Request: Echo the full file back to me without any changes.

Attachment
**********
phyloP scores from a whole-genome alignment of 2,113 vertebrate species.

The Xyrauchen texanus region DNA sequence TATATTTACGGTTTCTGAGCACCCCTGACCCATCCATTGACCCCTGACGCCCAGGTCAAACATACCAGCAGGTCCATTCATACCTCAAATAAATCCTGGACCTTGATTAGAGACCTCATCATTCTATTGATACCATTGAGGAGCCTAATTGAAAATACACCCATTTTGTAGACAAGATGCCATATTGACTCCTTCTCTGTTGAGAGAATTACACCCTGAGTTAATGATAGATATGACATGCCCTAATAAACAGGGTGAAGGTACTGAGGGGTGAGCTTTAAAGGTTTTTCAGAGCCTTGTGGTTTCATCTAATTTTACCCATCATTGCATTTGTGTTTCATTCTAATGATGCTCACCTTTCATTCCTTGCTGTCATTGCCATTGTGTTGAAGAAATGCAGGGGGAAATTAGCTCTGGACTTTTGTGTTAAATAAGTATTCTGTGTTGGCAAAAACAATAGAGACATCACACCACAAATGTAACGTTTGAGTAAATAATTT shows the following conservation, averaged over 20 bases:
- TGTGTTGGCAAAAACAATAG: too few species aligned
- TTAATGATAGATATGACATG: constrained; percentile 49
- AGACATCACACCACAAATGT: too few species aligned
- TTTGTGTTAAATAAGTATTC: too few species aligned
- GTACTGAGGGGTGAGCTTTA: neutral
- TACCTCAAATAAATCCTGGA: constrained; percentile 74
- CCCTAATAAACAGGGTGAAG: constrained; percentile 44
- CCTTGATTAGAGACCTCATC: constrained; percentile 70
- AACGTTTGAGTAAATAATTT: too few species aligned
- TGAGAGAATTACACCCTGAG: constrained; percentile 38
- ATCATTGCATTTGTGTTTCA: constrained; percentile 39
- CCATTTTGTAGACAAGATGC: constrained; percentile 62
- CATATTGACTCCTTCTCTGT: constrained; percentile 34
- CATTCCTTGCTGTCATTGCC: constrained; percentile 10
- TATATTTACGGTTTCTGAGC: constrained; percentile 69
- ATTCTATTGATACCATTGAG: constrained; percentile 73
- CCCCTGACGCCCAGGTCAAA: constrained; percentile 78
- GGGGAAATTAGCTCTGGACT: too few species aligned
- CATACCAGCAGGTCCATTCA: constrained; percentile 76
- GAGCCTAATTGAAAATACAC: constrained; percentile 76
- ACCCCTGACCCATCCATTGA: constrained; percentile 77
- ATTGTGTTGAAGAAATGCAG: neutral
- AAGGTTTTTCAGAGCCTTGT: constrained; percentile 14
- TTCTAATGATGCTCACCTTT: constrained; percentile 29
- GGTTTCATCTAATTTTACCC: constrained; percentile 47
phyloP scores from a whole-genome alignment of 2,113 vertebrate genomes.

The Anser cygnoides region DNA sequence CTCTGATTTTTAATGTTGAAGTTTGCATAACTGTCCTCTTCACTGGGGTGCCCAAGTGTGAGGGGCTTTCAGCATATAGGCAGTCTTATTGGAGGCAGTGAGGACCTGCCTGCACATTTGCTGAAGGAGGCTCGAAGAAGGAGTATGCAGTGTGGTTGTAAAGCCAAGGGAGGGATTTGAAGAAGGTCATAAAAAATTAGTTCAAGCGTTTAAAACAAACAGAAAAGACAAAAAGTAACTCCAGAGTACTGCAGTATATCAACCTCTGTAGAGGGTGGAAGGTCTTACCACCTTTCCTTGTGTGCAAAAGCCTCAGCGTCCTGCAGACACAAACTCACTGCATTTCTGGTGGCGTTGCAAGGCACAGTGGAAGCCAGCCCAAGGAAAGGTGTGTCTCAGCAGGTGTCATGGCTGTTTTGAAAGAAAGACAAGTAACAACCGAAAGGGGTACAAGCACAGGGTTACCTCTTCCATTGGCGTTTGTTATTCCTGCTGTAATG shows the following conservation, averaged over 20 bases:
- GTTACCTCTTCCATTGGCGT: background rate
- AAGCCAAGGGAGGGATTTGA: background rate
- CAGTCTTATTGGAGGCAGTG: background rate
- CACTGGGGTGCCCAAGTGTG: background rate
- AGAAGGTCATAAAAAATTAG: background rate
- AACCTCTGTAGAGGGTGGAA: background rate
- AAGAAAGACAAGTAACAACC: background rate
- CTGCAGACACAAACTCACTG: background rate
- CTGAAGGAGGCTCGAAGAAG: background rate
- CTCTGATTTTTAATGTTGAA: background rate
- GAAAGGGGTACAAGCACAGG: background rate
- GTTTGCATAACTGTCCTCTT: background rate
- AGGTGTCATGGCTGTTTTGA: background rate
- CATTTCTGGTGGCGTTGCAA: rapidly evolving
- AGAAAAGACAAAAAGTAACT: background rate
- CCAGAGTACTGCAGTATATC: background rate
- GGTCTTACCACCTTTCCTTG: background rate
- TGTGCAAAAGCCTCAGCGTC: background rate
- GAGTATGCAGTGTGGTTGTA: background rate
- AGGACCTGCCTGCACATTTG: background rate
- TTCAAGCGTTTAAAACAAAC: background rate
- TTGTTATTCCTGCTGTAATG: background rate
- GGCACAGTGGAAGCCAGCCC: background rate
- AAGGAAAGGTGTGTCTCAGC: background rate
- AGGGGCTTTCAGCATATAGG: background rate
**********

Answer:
phyloP scores from a whole-genome alignment of 2,113 vertebrate species.

The Xyrauchen texanus region DNA sequence TATATTTACGGTTTCTGAGCACCCCTGACCCATCCATTGACCCCTGACGCCCAGGTCAAACATACCAGCAGGTCCATTCATACCTCAAATAAATCCTGGACCTTGATTAGAGACCTCATCATTCTATTGATACCATTGAGGAGCCTAATTGAAAATACACCCATTTTGTAGACAAGATGCCATATTGACTCCTTCTCTGTTGAGAGAATTACACCCTGAGTTAATGATAGATATGACATGCCCTAATAAACAGGGTGAAGGTACTGAGGGGTGAGCTTTAAAGGTTTTTCAGAGCCTTGTGGTTTCATCTAATTTTACCCATCATTGCATTTGTGTTTCATTCTAATGATGCTCACCTTTCATTCCTTGCTGTCATTGCCATTGTGTTGAAGAAATGCAGGGGGAAATTAGCTCTGGACTTTTGTGTTAAATAAGTATTCTGTGTTGGCAAAAACAATAGAGACATCACACCACAAATGTAACGTTTGAGTAAATAATTT shows the following conservation, averaged over 20 bases:
- TGTGTTGGCAAAAACAATAG: too few species aligned
- TTAATGATAGATATGACATG: constrained; percentile 49
- AGACATCACACCACAAATGT: too few species aligned
- TTTGTGTTAAATAAGTATTC: too few species aligned
- GTACTGAGGGGTGAGCTTTA: neutral
- TACCTCAAATAAATCCTGGA: constrained; percentile 74
- CCCTAATAAACAGGGTGAAG: constrained; percentile 44
- CCTTGATTAGAGACCTCATC: constrained; percentile 70
- AACGTTTGAGTAAATAATTT: too few species aligned
- TGAGAGAATTACACCCTGAG: constrained; percentile 38
- ATCATTGCATTTGTGTTTCA: constrained; percentile 39
- CCATTTTGTAGACAAGATGC: constrained; percentile 62
- CATATTGACTCCTTCTCTGT: constrained; percentile 34
- CATTCCTTGCTGTCATTGCC: constrained; percentile 10
- TATATTTACGGTTTCTGAGC: constrained; percentile 69
- ATTCTATTGATACCATTGAG: constrained; percentile 73
- CCCCTGACGCCCAGGTCAAA: constrained; percentile 78
- GGGGAAATTAGCTCTGGACT: too few species aligned
- CATACCAGCAGGTCCATTCA: constrained; percentile 76
- GAGCCTAATTGAAAATACAC: constrained; percentile 76
- ACCCCTGACCCATCCATTGA: constrained; percentile 77
- ATTGTGTTGAAGAAATGCAG: neutral
- AAGGTTTTTCAGAGCCTTGT: constrained; percentile 14
- TTCTAATGATGCTCACCTTT: constrained; percentile 29
- GGTTTCATCTAATTTTACCC: constrained; percentile 47
phyloP scores from a whole-genome alignment of 2,113 vertebrate genomes.

The Anser cygnoides region DNA sequence CTCTGATTTTTAATGTTGAAGTTTGCATAACTGTCCTCTTCACTGGGGTGCCCAAGTGTGAGGGGCTTTCAGCATATAGGCAGTCTTATTGGAGGCAGTGAGGACCTGCCTGCACATTTGCTGAAGGAGGCTCGAAGAAGGAGTATGCAGTGTGGTTGTAAAGCCAAGGGAGGGATTTGAAGAAGGTCATAAAAAATTAGTTCAAGCGTTTAAAACAAACAGAAAAGACAAAAAGTAACTCCAGAGTACTGCAGTATATCAACCTCTGTAGAGGGTGGAAGGTCTTACCACCTTTCCTTGTGTGCAAAAGCCTCAGCGTCCTGCAGACACAAACTCACTGCATTTCTGGTGGCGTTGCAAGGCACAGTGGAAGCCAGCCCAAGGAAAGGTGTGTCTCAGCAGGTGTCATGGCTGTTTTGAAAGAAAGACAAGTAACAACCGAAAGGGGTACAAGCACAGGGTTACCTCTTCCATTGGCGTTTGTTATTCCTGCTGTAATG shows the following conservation, averaged over 20 bases:
- GTTACCTCTTCCATTGGCGT: background rate
- AAGCCAAGGGAGGGATTTGA: background rate
- CAGTCTTATTGGAGGCAGTG: background rate
- CACTGGGGTGCCCAAGTGTG: background rate
- AGAAGGTCATAAAAAATTAG: background rate
- AACCTCTGTAGAGGGTGGAA: background rate
- AAGAAAGACAAGTAACAACC: background rate
- CTGCAGACACAAACTCACTG: background rate
- CTGAAGGAGGCTCGAAGAAG: background rate
- CTCTGATTTTTAATGTTGAA: background rate
- GAAAGGGGTACAAGCACAGG: background rate
- GTTTGCATAACTGTCCTCTT: background rate
- AGGTGTCATGGCTGTTTTGA: background rate
- CATTTCTGGTGGCGTTGCAA: rapidly evolving
- AGAAAAGACAAAAAGTAACT: background rate
- CCAGAGTACTGCAGTATATC: background rate
- GGTCTTACCACCTTTCCTTG: background rate
- TGTGCAAAAGCCTCAGCGTC: background rate
- GAGTATGCAGTGTGGTTGTA: background rate
- AGGACCTGCCTGCACATTTG: background rate
- TTCAAGCGTTTAAAACAAAC: background rate
- TTGTTATTCCTGCTGTAATG: background rate
- GGCACAGTGGAAGCCAGCCC: background rate
- AAGGAAAGGTGTGTCTCAGC: background rate
- AGGGGCTTTCAGCATATAGG: background rate